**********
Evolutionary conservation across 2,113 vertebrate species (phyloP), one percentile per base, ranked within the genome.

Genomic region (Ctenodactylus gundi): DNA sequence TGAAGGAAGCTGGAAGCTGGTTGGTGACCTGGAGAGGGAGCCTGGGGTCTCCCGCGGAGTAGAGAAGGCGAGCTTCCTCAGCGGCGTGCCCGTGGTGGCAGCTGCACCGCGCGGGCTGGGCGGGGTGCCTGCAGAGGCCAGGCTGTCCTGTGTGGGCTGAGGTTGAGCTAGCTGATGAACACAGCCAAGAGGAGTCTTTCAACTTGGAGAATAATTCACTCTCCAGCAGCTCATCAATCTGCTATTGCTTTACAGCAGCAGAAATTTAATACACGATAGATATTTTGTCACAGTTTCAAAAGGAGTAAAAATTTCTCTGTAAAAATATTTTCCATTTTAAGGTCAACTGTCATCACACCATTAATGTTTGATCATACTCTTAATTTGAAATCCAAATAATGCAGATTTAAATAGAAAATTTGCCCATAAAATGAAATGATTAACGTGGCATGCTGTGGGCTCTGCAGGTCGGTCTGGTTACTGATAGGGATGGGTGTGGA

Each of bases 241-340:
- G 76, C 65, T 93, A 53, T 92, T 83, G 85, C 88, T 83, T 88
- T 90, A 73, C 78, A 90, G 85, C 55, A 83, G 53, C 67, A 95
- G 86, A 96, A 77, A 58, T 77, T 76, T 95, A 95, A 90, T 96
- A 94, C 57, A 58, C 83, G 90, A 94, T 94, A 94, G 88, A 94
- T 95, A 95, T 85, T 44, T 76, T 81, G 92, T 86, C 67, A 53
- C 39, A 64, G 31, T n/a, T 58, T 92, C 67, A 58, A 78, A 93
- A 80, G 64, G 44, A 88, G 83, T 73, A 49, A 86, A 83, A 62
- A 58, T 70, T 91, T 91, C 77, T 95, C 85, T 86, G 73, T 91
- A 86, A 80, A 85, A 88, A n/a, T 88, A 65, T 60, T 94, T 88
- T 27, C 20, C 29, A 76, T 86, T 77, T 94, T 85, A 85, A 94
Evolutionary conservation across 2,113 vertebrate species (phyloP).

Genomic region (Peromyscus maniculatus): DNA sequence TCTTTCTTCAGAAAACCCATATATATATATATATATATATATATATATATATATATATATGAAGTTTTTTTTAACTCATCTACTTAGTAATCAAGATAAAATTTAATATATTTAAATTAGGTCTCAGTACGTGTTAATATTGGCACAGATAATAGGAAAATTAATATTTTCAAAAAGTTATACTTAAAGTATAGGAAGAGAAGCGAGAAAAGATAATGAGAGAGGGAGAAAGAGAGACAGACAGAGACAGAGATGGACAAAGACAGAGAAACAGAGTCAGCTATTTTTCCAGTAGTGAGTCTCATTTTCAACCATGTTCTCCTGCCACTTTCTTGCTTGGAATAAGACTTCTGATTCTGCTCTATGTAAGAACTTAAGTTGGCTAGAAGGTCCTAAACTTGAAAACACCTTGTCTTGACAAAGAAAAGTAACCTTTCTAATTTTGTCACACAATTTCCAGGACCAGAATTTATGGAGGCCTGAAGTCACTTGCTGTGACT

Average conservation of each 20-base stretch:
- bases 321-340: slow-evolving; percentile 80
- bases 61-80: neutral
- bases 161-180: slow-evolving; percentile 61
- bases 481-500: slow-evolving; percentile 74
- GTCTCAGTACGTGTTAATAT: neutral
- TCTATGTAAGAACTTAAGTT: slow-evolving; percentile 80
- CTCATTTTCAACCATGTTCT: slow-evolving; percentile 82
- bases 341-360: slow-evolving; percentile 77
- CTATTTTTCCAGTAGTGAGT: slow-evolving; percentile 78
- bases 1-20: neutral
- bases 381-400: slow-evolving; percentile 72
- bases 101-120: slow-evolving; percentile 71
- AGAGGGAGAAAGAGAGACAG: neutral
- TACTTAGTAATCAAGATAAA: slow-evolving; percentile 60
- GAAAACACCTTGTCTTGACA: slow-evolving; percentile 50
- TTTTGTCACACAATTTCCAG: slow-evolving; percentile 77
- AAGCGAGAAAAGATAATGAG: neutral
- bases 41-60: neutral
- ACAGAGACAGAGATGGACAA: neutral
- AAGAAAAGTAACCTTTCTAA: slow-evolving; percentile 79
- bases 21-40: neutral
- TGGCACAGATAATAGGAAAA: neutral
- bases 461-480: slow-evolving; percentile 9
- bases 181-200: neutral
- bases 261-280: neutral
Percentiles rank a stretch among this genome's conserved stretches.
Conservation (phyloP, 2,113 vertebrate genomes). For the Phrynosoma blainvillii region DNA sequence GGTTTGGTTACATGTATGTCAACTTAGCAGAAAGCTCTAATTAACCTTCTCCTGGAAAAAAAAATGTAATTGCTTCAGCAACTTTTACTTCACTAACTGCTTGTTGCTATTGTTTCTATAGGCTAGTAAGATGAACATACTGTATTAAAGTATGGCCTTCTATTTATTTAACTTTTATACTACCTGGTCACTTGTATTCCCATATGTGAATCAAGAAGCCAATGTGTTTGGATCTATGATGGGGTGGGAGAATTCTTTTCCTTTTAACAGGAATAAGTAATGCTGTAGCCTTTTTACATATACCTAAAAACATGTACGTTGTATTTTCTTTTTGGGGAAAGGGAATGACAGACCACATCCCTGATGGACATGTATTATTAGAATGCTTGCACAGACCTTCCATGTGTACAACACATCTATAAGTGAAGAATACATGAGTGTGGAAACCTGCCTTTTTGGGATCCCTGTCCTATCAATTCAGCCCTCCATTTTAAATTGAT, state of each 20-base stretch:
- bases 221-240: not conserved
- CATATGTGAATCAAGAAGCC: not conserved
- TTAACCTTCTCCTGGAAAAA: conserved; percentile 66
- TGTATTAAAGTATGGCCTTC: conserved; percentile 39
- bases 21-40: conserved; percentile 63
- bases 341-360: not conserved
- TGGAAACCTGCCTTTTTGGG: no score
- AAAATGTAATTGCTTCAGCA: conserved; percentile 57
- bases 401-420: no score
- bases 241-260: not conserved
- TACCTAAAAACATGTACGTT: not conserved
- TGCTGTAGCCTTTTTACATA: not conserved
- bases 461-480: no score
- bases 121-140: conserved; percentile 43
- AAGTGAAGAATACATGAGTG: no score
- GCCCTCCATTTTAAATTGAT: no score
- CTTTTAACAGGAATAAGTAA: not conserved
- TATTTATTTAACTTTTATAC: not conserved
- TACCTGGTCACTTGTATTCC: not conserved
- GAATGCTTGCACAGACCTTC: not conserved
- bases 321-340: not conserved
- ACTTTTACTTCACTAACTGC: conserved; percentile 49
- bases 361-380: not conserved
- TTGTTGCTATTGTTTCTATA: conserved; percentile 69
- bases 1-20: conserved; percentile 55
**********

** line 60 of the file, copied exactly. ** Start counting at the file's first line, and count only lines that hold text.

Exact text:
- CTTTTAACAGGAATAAGTAA: not conserved